Pace – As an Activist learner I am often guilty of wanting to pack lots into a session but taking on various roles within the training I realised how tiring a training course is for the learner. Shifting state between being a participant, coach and coachee meant that a much slower pace was required and plenty of breaks were needed to mentally and physically move between roles and be the best that we could be for our colleagues and for Gillian leading the event.

Key learning point – There is a time and a place for high octane learning but let participants take a breath as they move them from one experience to another and never underestimate the amount of energy it takes to be in full learning mode.

Quality over quantity – Now I have to admit that when I looked at the published timetable for each day, I felt slightly short changed. Each day was due to start at 9:30am and close at 4:30pm and one of my first thoughts was “hey, I am paying for this myself – no corporate company footing the bill, I want value for money!” Well how wrong could I be? I was exhausted by the end of every day and I really couldn’t have taken in any more if we had gone past 4:30pm. I was incredibly grateful for the opportunity to leave knowing that I had given my all but still had an opportunity for some downtime to explore the delights of Edinburgh city centre.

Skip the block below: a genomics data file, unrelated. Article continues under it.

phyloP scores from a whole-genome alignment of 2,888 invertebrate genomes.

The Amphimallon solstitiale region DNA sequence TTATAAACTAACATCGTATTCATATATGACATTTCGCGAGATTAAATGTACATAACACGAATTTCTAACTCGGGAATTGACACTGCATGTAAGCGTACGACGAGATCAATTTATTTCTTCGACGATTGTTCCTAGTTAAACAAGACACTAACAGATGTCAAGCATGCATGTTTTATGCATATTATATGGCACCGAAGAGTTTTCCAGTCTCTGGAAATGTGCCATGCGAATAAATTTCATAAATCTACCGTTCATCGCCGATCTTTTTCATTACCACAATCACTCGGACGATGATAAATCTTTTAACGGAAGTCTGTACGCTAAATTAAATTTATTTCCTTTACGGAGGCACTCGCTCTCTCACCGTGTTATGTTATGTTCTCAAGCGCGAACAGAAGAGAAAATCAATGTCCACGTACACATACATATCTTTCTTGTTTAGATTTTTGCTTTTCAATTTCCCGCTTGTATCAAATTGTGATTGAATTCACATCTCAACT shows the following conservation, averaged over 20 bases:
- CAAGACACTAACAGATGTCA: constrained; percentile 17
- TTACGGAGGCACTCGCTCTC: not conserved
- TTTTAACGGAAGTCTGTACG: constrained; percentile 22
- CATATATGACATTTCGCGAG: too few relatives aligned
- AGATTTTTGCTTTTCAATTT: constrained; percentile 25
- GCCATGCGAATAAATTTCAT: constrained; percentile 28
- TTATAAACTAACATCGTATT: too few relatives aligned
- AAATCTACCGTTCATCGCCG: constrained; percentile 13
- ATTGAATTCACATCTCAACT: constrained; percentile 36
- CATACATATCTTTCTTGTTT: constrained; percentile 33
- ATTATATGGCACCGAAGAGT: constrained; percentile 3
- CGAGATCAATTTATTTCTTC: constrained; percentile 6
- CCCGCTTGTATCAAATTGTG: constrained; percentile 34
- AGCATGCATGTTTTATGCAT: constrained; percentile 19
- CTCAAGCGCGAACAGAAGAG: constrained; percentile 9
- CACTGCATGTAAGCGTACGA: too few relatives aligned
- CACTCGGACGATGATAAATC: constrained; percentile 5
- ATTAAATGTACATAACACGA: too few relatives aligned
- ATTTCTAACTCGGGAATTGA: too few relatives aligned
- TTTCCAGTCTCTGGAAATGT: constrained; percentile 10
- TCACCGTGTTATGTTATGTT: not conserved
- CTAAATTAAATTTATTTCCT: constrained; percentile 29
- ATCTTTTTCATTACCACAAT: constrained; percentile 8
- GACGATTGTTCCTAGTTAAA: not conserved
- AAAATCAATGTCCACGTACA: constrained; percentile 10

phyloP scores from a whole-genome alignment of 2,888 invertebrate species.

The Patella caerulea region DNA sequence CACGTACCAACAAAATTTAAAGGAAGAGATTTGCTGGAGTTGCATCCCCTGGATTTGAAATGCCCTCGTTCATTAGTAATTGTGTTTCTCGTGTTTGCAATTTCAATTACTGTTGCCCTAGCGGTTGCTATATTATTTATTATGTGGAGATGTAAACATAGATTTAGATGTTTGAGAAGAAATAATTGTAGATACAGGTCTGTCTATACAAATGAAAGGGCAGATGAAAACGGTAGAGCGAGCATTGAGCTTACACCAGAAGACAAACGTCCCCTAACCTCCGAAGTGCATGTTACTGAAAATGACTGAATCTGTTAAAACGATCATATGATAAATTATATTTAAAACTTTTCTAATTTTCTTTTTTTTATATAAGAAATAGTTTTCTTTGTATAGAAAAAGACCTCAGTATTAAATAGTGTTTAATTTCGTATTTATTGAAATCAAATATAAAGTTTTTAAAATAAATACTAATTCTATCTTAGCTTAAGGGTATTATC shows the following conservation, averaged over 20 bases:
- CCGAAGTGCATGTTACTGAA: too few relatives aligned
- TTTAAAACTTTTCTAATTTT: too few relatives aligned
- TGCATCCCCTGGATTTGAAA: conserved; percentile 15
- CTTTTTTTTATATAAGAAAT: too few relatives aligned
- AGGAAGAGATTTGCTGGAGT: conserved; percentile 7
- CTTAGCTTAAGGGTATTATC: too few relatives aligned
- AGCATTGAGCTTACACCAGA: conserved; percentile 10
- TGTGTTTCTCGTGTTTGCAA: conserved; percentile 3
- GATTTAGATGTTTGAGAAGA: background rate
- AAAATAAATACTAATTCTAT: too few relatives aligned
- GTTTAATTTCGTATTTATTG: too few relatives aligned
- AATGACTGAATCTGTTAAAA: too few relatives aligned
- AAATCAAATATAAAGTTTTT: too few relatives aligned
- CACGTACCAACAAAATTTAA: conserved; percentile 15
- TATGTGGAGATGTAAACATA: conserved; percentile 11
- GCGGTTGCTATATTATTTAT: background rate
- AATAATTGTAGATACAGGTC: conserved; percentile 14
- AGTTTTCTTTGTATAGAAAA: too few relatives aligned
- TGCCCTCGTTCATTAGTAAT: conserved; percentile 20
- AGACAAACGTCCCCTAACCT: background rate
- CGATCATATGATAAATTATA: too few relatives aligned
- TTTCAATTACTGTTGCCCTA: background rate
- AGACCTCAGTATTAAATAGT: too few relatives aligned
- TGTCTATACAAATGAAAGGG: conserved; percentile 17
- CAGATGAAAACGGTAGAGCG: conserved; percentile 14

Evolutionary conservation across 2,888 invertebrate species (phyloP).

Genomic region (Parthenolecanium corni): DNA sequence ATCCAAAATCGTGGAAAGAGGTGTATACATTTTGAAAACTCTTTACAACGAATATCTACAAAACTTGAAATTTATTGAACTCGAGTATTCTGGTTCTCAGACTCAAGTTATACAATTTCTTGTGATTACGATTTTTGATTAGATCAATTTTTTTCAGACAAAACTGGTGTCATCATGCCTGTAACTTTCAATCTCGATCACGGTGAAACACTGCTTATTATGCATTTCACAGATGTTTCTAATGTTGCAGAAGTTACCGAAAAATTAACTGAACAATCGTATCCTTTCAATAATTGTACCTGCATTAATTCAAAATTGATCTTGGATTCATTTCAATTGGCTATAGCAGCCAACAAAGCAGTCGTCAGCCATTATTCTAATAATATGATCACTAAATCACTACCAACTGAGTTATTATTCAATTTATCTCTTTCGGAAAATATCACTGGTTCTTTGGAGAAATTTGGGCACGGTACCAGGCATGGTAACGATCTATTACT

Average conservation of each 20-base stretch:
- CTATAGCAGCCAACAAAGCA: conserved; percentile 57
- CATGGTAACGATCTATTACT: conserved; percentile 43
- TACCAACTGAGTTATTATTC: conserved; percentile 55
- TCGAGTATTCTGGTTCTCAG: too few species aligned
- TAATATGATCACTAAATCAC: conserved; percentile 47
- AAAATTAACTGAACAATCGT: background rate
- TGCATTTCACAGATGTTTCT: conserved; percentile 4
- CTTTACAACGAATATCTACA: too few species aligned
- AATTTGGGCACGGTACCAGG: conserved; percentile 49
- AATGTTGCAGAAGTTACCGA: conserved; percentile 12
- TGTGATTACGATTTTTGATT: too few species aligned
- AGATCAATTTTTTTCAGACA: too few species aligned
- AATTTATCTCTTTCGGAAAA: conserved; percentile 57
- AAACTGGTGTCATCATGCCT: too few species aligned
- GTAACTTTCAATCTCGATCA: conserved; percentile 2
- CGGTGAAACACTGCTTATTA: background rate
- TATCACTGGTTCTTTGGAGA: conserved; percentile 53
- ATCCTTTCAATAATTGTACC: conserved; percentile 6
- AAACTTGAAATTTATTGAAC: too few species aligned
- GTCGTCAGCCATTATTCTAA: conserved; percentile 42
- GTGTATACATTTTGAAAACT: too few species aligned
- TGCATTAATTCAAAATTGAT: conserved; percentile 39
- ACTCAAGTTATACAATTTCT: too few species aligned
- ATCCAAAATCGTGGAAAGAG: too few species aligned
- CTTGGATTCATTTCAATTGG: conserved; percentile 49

Key learning point – Long training days aren’t always effective; trainers can do more with less. Allowing participants to apply learning faster, rather than lengthy theoretical explanations keeps learners engaged and on their own agenda. Keeping the training ‘learner’ rather than ‘trainer’ centric, recognising that learners need to let their new knowledge “settle and sit” by having the time to take part in other activities, whether that is a spot of shopping or catching up on emails.

Learning continuity – One of the greatest gifts I have been given since attending the course is a new group of like-minded people, dare I say it they have become my “friends.”  I don’t use that term lightly but having the opportunity to get together over lunch, get a WhatsApp group going and an informal Action Learning Group via Zoom has cemented my belief that learning is above all a social activity. Thank you to Karen, Amandine, Eleanor and Paula – your insight and support has been invaluable and especially for giving me the feedback that I could be heard sighing during a video Masterclass. A bad habit that I am massively more aware of now!

Key learning point – Create social spaces within a learning event that encourages participants to share their learning from the session over coffee and lunch but coming back to one of my original points, don’t hijack the conversations – let the participants work it out for themselves; if they are sufficiently motivated they will!

As you probably can tell, I have hugely enjoyed my own learning journey. I went expecting to know more about coaching and yes, I came away with that but also with a new found understanding of myself as a person and myself as a trainer – now that is excellent value for money!

Karen Christensen